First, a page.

Lightweight Solution for Wide-Angle Photography
Furthermore, the weight-to-focal-length ratio is a practical benefit of zoom lenses that I value. A zoom lens is much lighter than carrying separate lenses with distinct focus lengths. This is particularly important when working with a large range of wide-angle focal lengths. For example, if I added 14 or 12 mm focal lengths to the conventional focal lengths of 18 mm, 20 mm, 24 mm, 28 mm, and 35 mm, handling the weight and logistics of all these unique lenses would be a significant task. Zoom lenses, by integrating different focal lengths into a single, lightweight device, provide an effective option. Because of their lighter weight, they are an excellent option for the practical needs of landscape photography.
Wide-Angle Lenses in Landscape Photography
Another notable feature, especially with fixed focal length wide-angle lenses, is their considerably larger aperture. However, in landscape photography, this aspect has little meaning for me. I can’t think of a single time when I purposefully chose an aperture, such as f/1.8 or f/2.8, for my landscape photographs. When it comes to lenses, I usually go for ones from the individual camera maker that have an aperture that begins at f/4 or later. I find it adequate for landscape photography as long as the ostensibly open aperture permits for decent optical quality (f/4 or wider). This method also saves weight when compared to fixed focal length lenses, particularly across multiple focal length ranges.
Sole Reliance on Zoom Lenses
In conclusion, as previously said, I only use zoom lenses for landscape photography. The two primary lenses I use for this purpose, one from Nikon and one from Fuji, cover comparable focal length ranges. The Nikon 14-30 is the wide-angle lens I use, and the Fuji 10-24 is its equivalent. The most often used focal lengths are 14 mm and 18 mm, or 10 mm and 15 mm in the case of Fuji (corresponding to full format).
Exclusively Zoom Lenses for Landscape Photography
As previously said, the reason for my fondness for wide-angle lenses is the distinct viewpoint they provide. I’ve gotten used to what an extreme wide-angle lens photographs throughout the course of my landscape photography career. This viewpoint, distinguished by prominent foreground components, heightened distortion, and a relatively distant backdrop, differs from normal human experience. Understanding and using this viewpoint may be difficult, particularly for novices, but it adds a captivating layer to landscape compositions.
I’ve grown to like photographing certain components in the environment, particularly with wide-angle lenses. Wide-angle lenses were, and continue to be, the necessary instrument for traditional landscape photography after I refined my eye for this viewpoint.
The next picture, highlighted by a breathtaking snapshot captured in Swedish Lapland during the autumn, depicts a mountainous environment.
The majesty of the mountain massif serves as a background, complimented in the foreground by a gorgeous lake and fall foliage. The rocky landscape emphasizes the mountainous look, resulting in a layered picture. The use of a wide-angle lens provides for a more immersive depiction, especially when carefully accentuating the foreground.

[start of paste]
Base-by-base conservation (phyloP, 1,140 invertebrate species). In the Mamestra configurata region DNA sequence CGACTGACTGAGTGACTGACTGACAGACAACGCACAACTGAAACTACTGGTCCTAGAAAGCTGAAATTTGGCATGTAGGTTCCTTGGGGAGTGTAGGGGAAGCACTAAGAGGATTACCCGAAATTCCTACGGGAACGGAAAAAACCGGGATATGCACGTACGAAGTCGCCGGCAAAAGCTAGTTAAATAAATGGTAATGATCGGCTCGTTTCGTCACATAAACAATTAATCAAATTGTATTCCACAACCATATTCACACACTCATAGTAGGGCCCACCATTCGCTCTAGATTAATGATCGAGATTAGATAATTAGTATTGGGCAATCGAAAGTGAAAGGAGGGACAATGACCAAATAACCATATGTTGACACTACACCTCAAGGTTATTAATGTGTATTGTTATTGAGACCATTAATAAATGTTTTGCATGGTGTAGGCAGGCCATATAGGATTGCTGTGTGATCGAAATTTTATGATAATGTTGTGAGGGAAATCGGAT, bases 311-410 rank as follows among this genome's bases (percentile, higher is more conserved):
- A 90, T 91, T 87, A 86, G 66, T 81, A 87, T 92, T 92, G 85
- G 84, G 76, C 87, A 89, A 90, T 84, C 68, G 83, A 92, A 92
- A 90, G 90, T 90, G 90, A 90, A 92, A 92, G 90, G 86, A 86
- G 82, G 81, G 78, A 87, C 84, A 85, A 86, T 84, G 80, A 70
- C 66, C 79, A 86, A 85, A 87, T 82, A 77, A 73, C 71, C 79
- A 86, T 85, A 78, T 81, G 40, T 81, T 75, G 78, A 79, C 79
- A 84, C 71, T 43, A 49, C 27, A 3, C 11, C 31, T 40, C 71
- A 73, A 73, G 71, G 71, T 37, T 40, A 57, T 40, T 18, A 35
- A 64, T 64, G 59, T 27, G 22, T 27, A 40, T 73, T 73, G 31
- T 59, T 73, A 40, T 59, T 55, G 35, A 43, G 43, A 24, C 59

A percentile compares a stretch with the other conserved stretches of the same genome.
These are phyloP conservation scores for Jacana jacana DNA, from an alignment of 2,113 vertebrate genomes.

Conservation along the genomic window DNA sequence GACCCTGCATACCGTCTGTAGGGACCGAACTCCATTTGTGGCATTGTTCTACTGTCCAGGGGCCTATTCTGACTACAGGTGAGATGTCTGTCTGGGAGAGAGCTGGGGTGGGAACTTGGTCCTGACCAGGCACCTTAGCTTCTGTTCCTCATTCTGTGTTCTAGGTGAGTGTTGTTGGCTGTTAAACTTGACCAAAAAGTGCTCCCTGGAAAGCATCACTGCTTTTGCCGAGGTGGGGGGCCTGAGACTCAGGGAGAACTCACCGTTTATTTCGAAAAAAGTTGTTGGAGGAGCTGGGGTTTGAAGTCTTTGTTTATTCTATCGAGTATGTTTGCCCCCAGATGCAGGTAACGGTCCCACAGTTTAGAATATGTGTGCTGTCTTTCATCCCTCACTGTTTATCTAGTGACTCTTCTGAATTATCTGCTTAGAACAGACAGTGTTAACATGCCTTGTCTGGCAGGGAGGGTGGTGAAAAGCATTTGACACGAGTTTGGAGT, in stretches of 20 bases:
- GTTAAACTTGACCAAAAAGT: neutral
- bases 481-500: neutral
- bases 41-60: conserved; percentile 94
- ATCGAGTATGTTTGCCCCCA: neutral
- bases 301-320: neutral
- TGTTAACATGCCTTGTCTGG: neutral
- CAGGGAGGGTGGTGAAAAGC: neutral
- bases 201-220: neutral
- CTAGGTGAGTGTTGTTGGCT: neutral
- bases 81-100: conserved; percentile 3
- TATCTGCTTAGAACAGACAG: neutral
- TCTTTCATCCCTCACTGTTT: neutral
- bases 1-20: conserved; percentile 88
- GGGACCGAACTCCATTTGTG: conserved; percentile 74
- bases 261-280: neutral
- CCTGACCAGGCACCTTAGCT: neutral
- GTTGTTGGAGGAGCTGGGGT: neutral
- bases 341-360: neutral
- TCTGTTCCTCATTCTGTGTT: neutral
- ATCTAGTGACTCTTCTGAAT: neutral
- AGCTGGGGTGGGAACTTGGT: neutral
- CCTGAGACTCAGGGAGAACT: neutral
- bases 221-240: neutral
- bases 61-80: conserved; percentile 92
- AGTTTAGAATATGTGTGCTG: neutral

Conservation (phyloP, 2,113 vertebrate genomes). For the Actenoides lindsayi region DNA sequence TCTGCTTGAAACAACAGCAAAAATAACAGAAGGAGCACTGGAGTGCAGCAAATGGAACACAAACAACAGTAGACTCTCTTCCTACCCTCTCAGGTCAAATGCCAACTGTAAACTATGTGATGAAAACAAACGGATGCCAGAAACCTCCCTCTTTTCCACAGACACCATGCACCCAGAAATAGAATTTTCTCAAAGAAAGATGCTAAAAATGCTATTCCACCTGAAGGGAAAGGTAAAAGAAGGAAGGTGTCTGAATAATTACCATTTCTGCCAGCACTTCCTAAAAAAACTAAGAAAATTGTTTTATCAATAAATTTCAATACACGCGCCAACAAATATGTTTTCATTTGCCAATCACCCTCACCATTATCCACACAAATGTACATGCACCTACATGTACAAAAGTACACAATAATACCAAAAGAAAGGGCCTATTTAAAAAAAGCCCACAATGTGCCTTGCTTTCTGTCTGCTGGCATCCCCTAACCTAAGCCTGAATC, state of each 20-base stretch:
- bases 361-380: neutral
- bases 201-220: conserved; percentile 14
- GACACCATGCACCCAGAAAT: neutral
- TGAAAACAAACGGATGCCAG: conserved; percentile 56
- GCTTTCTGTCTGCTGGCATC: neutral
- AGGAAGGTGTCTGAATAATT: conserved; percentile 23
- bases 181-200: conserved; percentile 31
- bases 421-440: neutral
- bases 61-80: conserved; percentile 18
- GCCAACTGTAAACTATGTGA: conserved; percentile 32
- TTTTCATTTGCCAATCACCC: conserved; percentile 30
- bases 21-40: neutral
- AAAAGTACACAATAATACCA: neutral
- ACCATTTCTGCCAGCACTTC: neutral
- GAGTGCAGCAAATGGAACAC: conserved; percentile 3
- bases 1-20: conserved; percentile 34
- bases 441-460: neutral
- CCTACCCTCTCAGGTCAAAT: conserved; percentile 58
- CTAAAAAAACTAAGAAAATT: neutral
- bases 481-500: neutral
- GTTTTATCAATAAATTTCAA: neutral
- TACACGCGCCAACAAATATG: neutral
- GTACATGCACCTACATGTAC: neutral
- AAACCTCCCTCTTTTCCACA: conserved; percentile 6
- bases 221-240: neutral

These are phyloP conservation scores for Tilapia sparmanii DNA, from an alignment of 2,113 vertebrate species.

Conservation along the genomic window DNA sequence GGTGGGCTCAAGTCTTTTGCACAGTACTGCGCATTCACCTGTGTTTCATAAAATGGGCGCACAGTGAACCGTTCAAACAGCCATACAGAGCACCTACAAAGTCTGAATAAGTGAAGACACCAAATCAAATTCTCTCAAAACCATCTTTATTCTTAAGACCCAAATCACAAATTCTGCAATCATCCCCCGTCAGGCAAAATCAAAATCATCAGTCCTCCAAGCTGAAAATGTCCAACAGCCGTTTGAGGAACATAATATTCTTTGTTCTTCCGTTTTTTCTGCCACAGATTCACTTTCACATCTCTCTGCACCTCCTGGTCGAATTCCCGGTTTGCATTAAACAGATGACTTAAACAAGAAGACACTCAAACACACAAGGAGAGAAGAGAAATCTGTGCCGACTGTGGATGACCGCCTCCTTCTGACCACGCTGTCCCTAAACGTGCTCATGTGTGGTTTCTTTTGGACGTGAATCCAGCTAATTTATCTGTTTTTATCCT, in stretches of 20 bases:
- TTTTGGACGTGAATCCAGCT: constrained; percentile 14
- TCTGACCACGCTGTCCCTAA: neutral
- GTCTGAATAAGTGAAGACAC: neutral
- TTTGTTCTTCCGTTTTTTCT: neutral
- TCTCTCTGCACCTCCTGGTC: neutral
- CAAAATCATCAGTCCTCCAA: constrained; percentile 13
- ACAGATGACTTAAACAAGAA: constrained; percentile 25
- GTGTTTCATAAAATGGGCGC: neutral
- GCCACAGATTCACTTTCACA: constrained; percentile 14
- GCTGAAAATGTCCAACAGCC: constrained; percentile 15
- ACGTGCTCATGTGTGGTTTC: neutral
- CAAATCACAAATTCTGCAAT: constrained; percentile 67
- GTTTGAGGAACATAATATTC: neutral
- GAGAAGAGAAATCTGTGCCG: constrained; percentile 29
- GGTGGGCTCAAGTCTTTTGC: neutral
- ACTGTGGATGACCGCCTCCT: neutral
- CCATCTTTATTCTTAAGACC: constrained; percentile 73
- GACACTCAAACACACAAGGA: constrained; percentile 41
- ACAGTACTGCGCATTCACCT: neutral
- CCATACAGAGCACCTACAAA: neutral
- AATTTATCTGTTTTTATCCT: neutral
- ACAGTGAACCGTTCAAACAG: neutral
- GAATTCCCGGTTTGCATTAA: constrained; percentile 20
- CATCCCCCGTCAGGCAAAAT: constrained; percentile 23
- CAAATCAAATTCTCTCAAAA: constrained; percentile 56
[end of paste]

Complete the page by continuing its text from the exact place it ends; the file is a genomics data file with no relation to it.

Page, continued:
Crimson Colors of Autumn
Moving on, the brilliant crimson colors of autumn are highlighted in a low, mat-like plant in Swedish Lapland.
The close-up viewpoint at the start of the frame quickly draws the viewer’s attention to an intriguing element. The zoom lens excels in such compositions, allowing for a dynamic spatial impression and emphasizing foreground, middle ground, and background features.
Closing Thoughts on Wide-Angle Lens Adaptability
We experiment with various compositional strategies in the following photos, both taken in Swedish Lapland. The first uses a prominent foreground theme with a short exposure to concentrate on a big stone that anchors the spectator in the rocky sea shore environment. The second uses a long exposure to create a feeling of serenity and to capture the spirit of the place. These variants demonstrate wide-angle lenses’ adaptability, enabling photographers to create compositions that vary from wild and rough to calm and tranquil, depending on the intended impact.
Medium Telephoto Zoom Lenses
The medium telephoto zoom is my second go-to lens for landscape photography. For Nikon, I use the 70-200mm F bayonet lens, which was created exclusively for digital reflex cameras. This lens is not currently available for the Z bayonet or mirrorless cameras, however it may be used using the FTZ adapter. On the Fuji side, I use the 55-200mm telephoto zoom, which stretches to 300mm when compared to the Nikon version. Notably, the Fuji lens is almost half the weight of the Nikon lens while still providing superb optical quality.
Distinguishing Features of Telephoto Lenses
A telephoto lens’s distinguishing feature is its capacity to capture tiny, isolated sections of the environment, in contrast to the wide-angle lens’s vast view. The telephoto lens successfully compresses the scene in the first view, revealing distinct mountain ranges separated by a significant distance. The spatiality is strong, highlighting the grandeur of the mountainous features. Furthermore, the telephoto lens pulls a mountain chalet closer to a rock wall, changing the apparent dimensions and producing an enthralling composition.